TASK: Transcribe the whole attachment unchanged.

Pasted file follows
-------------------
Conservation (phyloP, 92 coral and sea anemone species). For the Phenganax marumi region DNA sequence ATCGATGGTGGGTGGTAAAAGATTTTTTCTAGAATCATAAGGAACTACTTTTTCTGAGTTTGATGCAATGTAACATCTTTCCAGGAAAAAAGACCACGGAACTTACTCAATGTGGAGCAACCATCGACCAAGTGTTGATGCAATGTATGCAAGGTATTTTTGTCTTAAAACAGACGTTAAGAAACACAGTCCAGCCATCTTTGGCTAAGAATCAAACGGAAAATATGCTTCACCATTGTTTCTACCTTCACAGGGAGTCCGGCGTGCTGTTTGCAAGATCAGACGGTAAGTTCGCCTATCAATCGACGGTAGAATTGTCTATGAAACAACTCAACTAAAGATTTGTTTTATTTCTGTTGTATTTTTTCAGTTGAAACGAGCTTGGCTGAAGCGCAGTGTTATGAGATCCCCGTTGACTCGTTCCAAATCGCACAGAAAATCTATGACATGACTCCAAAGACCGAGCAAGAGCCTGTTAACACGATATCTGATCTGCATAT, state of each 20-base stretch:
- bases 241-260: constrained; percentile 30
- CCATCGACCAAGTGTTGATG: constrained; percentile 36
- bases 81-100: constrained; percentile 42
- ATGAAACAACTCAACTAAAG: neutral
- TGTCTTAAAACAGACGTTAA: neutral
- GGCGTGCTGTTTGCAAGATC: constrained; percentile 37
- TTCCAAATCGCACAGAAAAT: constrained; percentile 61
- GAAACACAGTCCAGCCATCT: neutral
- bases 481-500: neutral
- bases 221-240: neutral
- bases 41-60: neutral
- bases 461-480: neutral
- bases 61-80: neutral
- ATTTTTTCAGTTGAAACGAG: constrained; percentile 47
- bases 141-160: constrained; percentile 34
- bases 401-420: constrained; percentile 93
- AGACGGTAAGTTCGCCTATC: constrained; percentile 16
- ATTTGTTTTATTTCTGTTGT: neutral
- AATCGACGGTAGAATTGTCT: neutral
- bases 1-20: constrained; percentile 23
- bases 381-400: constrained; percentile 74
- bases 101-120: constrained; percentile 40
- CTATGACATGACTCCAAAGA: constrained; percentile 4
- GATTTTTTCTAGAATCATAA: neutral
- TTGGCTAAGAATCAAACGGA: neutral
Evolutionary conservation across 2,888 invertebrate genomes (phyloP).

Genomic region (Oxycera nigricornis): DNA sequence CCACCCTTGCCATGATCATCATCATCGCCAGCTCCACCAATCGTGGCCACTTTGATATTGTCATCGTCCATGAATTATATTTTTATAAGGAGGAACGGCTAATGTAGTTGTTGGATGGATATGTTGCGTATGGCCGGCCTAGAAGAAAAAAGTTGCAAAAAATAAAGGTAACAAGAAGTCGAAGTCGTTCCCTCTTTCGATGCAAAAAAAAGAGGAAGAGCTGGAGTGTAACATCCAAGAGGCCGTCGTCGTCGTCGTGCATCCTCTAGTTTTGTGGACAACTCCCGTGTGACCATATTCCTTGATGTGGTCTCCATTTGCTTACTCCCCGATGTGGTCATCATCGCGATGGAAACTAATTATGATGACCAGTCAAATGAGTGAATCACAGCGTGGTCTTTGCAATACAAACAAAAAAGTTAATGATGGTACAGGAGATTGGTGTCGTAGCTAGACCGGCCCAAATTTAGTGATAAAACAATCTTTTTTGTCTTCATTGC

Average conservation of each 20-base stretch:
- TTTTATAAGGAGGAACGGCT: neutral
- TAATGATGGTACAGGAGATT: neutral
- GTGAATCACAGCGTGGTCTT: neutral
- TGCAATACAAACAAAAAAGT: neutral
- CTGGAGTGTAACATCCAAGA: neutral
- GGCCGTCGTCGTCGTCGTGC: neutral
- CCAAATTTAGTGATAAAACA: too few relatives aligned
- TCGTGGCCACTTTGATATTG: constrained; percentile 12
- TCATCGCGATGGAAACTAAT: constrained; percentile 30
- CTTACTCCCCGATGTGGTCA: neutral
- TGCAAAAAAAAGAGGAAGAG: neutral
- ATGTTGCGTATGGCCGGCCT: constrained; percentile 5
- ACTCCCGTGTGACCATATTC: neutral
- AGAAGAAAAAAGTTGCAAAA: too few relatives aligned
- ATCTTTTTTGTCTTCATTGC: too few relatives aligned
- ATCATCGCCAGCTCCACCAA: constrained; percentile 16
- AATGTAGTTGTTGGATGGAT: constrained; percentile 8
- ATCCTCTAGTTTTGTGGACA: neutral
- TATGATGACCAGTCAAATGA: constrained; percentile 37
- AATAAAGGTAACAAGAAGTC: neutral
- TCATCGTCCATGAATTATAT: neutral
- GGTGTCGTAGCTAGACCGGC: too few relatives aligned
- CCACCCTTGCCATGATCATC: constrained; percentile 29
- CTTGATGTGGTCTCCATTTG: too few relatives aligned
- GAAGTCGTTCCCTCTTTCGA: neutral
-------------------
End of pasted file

Conservation (phyloP, 92 coral and sea anemone species). For the Phenganax marumi region DNA sequence ATCGATGGTGGGTGGTAAAAGATTTTTTCTAGAATCATAAGGAACTACTTTTTCTGAGTTTGATGCAATGTAACATCTTTCCAGGAAAAAAGACCACGGAACTTACTCAATGTGGAGCAACCATCGACCAAGTGTTGATGCAATGTATGCAAGGTATTTTTGTCTTAAAACAGACGTTAAGAAACACAGTCCAGCCATCTTTGGCTAAGAATCAAACGGAAAATATGCTTCACCATTGTTTCTACCTTCACAGGGAGTCCGGCGTGCTGTTTGCAAGATCAGACGGTAAGTTCGCCTATCAATCGACGGTAGAATTGTCTATGAAACAACTCAACTAAAGATTTGTTTTATTTCTGTTGTATTTTTTCAGTTGAAACGAGCTTGGCTGAAGCGCAGTGTTATGAGATCCCCGTTGACTCGTTCCAAATCGCACAGAAAATCTATGACATGACTCCAAAGACCGAGCAAGAGCCTGTTAACACGATATCTGATCTGCATAT, state of each 20-base stretch:
- bases 241-260: constrained; percentile 30
- CCATCGACCAAGTGTTGATG: constrained; percentile 36
- bases 81-100: constrained; percentile 42
- ATGAAACAACTCAACTAAAG: neutral
- TGTCTTAAAACAGACGTTAA: neutral
- GGCGTGCTGTTTGCAAGATC: constrained; percentile 37
- TTCCAAATCGCACAGAAAAT: constrained; percentile 61
- GAAACACAGTCCAGCCATCT: neutral
- bases 481-500: neutral
- bases 221-240: neutral
- bases 41-60: neutral
- bases 461-480: neutral
- bases 61-80: neutral
- ATTTTTTCAGTTGAAACGAG: constrained; percentile 47
- bases 141-160: constrained; percentile 34
- bases 401-420: constrained; percentile 93
- AGACGGTAAGTTCGCCTATC: constrained; percentile 16
- ATTTGTTTTATTTCTGTTGT: neutral
- AATCGACGGTAGAATTGTCT: neutral
- bases 1-20: constrained; percentile 23
- bases 381-400: constrained; percentile 74
- bases 101-120: constrained; percentile 40
- CTATGACATGACTCCAAAGA: constrained; percentile 4
- GATTTTTTCTAGAATCATAA: neutral
- TTGGCTAAGAATCAAACGGA: neutral
Evolutionary conservation across 2,888 invertebrate genomes (phyloP).

Genomic region (Oxycera nigricornis): DNA sequence CCACCCTTGCCATGATCATCATCATCGCCAGCTCCACCAATCGTGGCCACTTTGATATTGTCATCGTCCATGAATTATATTTTTATAAGGAGGAACGGCTAATGTAGTTGTTGGATGGATATGTTGCGTATGGCCGGCCTAGAAGAAAAAAGTTGCAAAAAATAAAGGTAACAAGAAGTCGAAGTCGTTCCCTCTTTCGATGCAAAAAAAAGAGGAAGAGCTGGAGTGTAACATCCAAGAGGCCGTCGTCGTCGTCGTGCATCCTCTAGTTTTGTGGACAACTCCCGTGTGACCATATTCCTTGATGTGGTCTCCATTTGCTTACTCCCCGATGTGGTCATCATCGCGATGGAAACTAATTATGATGACCAGTCAAATGAGTGAATCACAGCGTGGTCTTTGCAATACAAACAAAAAAGTTAATGATGGTACAGGAGATTGGTGTCGTAGCTAGACCGGCCCAAATTTAGTGATAAAACAATCTTTTTTGTCTTCATTGC

Average conservation of each 20-base stretch:
- TTTTATAAGGAGGAACGGCT: neutral
- TAATGATGGTACAGGAGATT: neutral
- GTGAATCACAGCGTGGTCTT: neutral
- TGCAATACAAACAAAAAAGT: neutral
- CTGGAGTGTAACATCCAAGA: neutral
- GGCCGTCGTCGTCGTCGTGC: neutral
- CCAAATTTAGTGATAAAACA: too few relatives aligned
- TCGTGGCCACTTTGATATTG: constrained; percentile 12
- TCATCGCGATGGAAACTAAT: constrained; percentile 30
- CTTACTCCCCGATGTGGTCA: neutral
- TGCAAAAAAAAGAGGAAGAG: neutral
- ATGTTGCGTATGGCCGGCCT: constrained; percentile 5
- ACTCCCGTGTGACCATATTC: neutral
- AGAAGAAAAAAGTTGCAAAA: too few relatives aligned
- ATCTTTTTTGTCTTCATTGC: too few relatives aligned
- ATCATCGCCAGCTCCACCAA: constrained; percentile 16
- AATGTAGTTGTTGGATGGAT: constrained; percentile 8
- ATCCTCTAGTTTTGTGGACA: neutral
- TATGATGACCAGTCAAATGA: constrained; percentile 37
- AATAAAGGTAACAAGAAGTC: neutral
- TCATCGTCCATGAATTATAT: neutral
- GGTGTCGTAGCTAGACCGGC: too few relatives aligned
- CCACCCTTGCCATGATCATC: constrained; percentile 29
- CTTGATGTGGTCTCCATTTG: too few relatives aligned
- GAAGTCGTTCCCTCTTTCGA: neutral